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That’s Exactly What you Thought: A Photo Report from the Genitals Festival

Every first week of April one can see the usually restrained and respectful Japanese carrying huge penises — wooden, iron, colorful — along the streets of Tokyo. People wear penis costumes, tourists buy penis-shaped candles, and kids enjoy penis- and vulva-shaped lollipops. The Kanamara Matsuri festival is afoot. And it’s actually not about sexuality at all. Every year, the festival attracts thousands of tourists from all over the world. The French photographer Brice Dossin was one of them.

The history of the Kanamara Matsuri festival is full of legends. According to one of them, there once was a demon with razor-sharp teeth which fell in love with a woman. The demon was jealous of every man who came around the woman. When she got married, the demon hid inside her vagina and bit her husband’s penis clear off. To get rid of the demon, the woman went to a blacksmith and asked him to craft an iron penis for her, which will break the demon’s teeth.

Today, Kanamara Matsuri isn’t about sexuality and sexual health as such. It mostly helps to destigmatize the LGBT+ community. Besides, it attracts people who just want to have fun, dance, and spend some time together.

Brice Dossin

French photographer, lives and works in Paris. A participant in many modern photography exhibitions, including Let's Go Extinct, A Colorful Mirage, and Culturisme. An ambassador of the Month of French photography in 2017.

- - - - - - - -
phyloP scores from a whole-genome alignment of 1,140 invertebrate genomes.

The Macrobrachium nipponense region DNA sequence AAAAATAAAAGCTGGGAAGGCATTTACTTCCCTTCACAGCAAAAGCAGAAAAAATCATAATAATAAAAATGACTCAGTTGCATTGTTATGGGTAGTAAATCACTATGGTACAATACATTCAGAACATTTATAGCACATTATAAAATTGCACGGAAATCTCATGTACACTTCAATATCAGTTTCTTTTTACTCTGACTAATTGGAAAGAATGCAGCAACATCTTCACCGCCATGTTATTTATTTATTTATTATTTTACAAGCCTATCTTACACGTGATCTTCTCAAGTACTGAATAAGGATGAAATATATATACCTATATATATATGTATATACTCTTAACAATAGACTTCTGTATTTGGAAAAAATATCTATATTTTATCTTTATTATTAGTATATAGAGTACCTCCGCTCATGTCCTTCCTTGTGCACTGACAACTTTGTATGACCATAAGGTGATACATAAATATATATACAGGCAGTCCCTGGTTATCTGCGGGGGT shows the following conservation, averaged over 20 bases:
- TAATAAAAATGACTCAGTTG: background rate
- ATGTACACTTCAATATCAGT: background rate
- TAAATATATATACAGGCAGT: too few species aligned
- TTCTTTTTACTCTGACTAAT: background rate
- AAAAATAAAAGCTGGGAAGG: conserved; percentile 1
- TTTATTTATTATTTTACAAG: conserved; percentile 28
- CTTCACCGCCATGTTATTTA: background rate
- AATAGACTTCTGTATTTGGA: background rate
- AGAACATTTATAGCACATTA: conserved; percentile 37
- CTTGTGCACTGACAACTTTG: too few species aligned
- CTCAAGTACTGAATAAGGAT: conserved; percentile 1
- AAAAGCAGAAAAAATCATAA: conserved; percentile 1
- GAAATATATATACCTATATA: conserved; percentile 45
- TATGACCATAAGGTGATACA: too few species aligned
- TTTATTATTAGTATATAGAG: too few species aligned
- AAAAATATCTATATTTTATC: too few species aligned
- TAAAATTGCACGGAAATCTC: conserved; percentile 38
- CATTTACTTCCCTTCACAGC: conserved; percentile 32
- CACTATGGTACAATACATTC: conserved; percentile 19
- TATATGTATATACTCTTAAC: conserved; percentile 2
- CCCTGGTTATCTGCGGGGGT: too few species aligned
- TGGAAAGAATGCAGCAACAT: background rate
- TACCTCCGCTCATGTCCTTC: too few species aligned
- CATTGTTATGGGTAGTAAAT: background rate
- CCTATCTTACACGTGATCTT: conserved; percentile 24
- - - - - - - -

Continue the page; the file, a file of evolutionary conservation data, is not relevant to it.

— I got into photography when I was a kid. We lived in a small town, where there was absolutely nothing to do. I used to wander along the streets till the day when I was hit by a car. After that, my parents were afraid to let me go outside. So I started reading everything that I could find in the house. My dad had a lot of the Time-Life books, where photographers explained how to make a good shot, how to work with perspective, and how to tell a story with your pictures. I really enjoyed looking through the photos, and I got more and more interested in other people and cultures.

As time went by, I started traveling to the big cities and exploring life on their streets. One spring, my girlfriend and I went to Japan. That was a long-planned journey, and its main goal was to see Sakura trees blooming. But not long before our departure, I came across an online article about the Kanamara Matsuri festival. I found out that it was a penis festival and couldn’t help but wonder what did they mean by that.

One thing I love about Japan is how baffling it is. Tokyo might look like your typical metropolis, but at its core, there are long-standing traditions and unique cultures, incomprehensible to European tourists.

Take, for instance, the Kanamara Matsuri festival. It’s a bizarre mix of religion and blatant burlesque. Penises are all over the place. People wear penis costumes, tourists buy penis-shaped candles, and kids enjoy penis- and vulva-shaped lollipops. And there is nothing erotic about it, people just want to have fun.